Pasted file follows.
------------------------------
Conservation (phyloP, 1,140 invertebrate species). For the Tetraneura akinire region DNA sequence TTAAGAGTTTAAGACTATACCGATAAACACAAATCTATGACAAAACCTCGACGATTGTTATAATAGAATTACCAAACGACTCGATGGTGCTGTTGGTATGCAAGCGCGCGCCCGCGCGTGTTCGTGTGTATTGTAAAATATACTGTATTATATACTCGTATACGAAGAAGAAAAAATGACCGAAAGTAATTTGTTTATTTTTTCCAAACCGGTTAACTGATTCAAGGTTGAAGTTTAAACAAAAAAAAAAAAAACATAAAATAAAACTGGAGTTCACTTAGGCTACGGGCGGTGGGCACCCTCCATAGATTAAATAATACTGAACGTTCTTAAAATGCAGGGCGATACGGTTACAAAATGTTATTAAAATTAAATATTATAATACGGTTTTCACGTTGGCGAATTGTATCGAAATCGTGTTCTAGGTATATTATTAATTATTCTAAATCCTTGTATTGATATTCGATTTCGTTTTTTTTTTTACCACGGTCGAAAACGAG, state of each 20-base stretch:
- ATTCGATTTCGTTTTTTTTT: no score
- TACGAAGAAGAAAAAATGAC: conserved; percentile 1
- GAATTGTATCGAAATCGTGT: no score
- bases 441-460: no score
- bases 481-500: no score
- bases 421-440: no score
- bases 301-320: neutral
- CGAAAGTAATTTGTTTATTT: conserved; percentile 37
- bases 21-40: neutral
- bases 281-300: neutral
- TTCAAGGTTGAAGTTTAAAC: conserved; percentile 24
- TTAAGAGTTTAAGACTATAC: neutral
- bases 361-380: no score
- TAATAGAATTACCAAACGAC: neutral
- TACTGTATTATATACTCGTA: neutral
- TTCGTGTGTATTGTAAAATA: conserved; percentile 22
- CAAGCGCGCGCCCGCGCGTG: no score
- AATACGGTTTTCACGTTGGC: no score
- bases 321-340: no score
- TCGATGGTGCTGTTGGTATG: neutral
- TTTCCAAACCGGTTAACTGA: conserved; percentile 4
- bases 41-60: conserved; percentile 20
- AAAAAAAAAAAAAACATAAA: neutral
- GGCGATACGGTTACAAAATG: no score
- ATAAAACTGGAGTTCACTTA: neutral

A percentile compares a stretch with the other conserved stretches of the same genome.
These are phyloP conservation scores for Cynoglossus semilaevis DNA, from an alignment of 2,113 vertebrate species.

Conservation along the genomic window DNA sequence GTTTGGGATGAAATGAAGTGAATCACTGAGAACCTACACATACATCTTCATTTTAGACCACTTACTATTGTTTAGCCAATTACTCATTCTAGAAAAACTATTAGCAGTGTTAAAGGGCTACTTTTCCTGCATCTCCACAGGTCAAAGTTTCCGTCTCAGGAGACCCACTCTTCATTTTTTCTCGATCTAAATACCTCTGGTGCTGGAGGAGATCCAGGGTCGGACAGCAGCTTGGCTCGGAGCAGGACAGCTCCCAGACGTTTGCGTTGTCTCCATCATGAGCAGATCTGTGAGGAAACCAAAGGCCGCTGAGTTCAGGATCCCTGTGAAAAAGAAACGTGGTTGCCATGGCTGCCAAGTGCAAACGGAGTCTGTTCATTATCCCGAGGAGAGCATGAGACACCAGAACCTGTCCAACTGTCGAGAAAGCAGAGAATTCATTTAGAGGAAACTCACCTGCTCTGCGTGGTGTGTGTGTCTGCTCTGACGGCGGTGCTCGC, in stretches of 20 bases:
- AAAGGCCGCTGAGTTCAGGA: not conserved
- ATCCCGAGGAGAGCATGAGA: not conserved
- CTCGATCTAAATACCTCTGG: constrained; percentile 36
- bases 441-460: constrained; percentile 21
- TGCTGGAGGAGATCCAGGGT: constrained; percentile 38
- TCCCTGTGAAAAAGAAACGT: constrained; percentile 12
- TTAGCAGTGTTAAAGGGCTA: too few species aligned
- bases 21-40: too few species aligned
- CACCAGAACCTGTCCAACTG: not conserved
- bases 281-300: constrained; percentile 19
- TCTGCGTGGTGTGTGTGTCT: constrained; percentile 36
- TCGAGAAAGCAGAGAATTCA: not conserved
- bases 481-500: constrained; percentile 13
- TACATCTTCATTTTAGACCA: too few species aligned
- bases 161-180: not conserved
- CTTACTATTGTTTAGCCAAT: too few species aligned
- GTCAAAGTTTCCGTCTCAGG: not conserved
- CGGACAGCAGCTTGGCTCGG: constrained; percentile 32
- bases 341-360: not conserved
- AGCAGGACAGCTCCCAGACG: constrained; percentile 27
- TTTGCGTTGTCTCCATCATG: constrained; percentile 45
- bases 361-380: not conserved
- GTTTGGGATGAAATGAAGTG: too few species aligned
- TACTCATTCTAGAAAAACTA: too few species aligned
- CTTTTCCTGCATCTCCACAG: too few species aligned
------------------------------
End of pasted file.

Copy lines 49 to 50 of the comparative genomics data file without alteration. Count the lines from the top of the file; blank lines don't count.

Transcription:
- AGCAGGACAGCTCCCAGACG: constrained; percentile 27
- TTTGCGTTGTCTCCATCATG: constrained; percentile 45